India Supreme Court finds constitutional right to counsel News
India Supreme Court finds constitutional right to counsel
Photo source or description

[JURIST] The Supreme Court of India [official website] has ruled that criminal defendants have a right to counsel [judgment, PDF] under the Indian Constitution [text, PDF]. The court found Thursday that under Article 22(1) of the Constitution, a court could not decide a criminal case without a lawyer present for the defendant, and should appoint counsel where the defendant cannot obtain a lawyer. Citing the US Supreme Court [JURIST news archive] cases of Powell v. Alabama, Gideon v. Wainwright and Brewer v. William [opinion texts] to support its decision, the Supreme Court of India went on to note that even the defendants at the Nuremberg trials [LOC backgrounder] had a right to counsel, as did defendants in England and ancient Rome. From this the court concluded that it was “not bringing into existence a new principle but simply recognizing what already existed and which civilized people have long enjoyed.” The court continued:

The Founding Fathers of our Constitution were themselves freedom fighters who had seen civil liberties of our people trampled under foreign rule, and who had themselves been incarcerated for long period under the formula “Na vakeel, na daleel, na appeal” (No lawyer, no hearing, no appeal). Many of them were lawyers by profession, and knew the importance of counsel, particularly in criminal cases. It was for this reason that they provided for assistance by counsel under Article 22 (1), and that provision must be given the widest construction to effectuate the intention of the Founding Fathers.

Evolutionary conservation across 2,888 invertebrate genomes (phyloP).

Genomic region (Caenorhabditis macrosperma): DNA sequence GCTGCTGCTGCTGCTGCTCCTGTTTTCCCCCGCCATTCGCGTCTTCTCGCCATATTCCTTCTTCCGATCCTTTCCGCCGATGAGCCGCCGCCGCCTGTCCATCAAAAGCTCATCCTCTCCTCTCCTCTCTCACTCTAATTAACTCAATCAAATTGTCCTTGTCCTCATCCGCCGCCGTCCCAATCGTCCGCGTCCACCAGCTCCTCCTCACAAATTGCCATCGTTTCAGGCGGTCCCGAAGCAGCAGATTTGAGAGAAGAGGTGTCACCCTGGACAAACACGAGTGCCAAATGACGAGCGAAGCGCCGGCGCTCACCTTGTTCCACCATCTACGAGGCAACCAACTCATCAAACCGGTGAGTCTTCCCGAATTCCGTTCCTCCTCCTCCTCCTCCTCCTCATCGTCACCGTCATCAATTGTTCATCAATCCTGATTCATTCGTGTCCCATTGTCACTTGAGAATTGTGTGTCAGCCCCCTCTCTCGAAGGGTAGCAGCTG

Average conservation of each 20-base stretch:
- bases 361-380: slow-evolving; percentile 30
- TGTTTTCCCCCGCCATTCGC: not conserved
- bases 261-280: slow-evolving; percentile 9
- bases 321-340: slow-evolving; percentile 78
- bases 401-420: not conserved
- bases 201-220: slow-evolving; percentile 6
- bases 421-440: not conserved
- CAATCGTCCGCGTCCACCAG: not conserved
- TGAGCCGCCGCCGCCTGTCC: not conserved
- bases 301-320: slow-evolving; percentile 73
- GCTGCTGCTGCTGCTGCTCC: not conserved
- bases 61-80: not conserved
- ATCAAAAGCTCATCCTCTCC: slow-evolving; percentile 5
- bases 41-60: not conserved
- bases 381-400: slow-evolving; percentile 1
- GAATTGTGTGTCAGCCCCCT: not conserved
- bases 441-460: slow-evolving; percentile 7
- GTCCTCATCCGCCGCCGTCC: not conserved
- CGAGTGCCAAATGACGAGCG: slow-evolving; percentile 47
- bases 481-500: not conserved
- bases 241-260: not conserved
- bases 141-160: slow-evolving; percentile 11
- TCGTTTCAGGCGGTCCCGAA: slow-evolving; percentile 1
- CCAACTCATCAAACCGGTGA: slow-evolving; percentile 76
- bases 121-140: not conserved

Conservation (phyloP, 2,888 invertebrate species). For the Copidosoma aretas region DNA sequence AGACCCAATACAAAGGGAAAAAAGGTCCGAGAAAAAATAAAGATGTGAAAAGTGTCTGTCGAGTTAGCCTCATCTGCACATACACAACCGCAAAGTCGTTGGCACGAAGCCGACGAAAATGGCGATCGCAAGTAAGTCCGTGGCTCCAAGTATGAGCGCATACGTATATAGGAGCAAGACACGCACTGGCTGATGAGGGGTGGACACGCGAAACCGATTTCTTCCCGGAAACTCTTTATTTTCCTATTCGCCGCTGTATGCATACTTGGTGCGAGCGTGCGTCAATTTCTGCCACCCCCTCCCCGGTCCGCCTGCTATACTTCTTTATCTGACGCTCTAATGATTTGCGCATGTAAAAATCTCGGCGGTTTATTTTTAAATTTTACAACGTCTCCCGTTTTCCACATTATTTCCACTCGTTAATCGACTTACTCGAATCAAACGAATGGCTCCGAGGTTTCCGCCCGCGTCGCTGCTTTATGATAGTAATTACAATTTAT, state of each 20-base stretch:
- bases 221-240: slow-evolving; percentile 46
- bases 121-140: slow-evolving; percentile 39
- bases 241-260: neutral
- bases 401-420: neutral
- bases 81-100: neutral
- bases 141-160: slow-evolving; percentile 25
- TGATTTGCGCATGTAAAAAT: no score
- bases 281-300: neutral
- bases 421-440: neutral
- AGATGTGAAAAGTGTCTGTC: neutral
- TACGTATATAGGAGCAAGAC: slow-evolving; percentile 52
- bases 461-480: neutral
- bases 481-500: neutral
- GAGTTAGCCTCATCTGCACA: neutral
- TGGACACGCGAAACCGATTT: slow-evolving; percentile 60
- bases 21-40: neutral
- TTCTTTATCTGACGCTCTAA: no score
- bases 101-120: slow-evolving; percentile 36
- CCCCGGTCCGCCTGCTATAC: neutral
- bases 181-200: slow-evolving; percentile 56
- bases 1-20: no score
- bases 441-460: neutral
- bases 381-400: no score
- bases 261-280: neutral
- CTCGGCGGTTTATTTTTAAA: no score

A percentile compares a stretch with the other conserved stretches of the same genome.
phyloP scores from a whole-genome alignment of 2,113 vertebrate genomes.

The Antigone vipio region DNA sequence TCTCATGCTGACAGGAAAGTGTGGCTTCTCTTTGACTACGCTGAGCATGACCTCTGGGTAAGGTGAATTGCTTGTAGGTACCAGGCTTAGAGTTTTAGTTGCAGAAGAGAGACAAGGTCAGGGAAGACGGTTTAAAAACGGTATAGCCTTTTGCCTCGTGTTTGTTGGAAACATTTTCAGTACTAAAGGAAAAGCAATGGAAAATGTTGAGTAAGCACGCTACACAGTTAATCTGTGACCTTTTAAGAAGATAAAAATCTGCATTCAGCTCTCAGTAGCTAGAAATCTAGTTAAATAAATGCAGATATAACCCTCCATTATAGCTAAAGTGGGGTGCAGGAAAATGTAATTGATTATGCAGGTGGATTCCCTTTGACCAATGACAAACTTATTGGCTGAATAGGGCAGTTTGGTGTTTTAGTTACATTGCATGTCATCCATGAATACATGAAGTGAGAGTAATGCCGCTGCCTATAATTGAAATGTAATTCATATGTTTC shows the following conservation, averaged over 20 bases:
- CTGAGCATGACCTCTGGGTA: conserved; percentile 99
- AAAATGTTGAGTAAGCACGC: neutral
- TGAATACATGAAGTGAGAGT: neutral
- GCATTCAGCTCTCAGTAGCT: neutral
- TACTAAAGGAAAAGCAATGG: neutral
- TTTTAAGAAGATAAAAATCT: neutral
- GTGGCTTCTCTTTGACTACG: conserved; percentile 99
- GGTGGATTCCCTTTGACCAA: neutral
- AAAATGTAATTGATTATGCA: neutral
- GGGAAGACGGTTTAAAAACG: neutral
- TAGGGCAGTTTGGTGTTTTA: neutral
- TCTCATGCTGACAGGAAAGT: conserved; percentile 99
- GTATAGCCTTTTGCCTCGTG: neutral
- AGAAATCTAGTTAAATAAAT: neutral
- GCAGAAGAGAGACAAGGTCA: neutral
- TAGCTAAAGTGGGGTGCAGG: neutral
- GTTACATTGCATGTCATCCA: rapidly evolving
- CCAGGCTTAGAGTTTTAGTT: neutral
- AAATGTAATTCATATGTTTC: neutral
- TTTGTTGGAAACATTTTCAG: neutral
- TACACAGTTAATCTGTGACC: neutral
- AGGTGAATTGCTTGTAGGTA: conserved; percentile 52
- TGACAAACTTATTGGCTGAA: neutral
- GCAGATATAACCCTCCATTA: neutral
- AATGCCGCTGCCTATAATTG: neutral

Following the ruling, the Supreme Court remanded the case to the Gauhati High Court for rehearing in light of the decision.

The right to counsel has been the subject of numerous court cases worldwide in recent years. In October, the UK Supreme Court ruled that Scottish police could no longer question a suspect in custody [JURIST report] without the presence of a lawyer. The court found that the previous law, which permitted interrogation of suspects without a lawyer for up to six hours, violated the Article 6 right to a fair trial of the European Convention on Human Rights [text, PDF]. The week prior, the French Court of Cassation had ruled that all persons in custody of French law enforcement, including terrorism suspects, are entitled to consult with lawyers [JURIST report] from the outset of criminal proceedings. Also in October, the Supreme Court of Canada ruled that Canadians do not have the right to have counsel [JURIST report] present during custodial interrogations under the Charter of Rights and Freedoms [text]. In May 2009, the US Supreme Court ruled that the Sixth Amendment did not require police to cease interrogations [JURIST report] after a suspect had invoked his right to counsel, ruling that the Fifth Amendment provides adequate protection.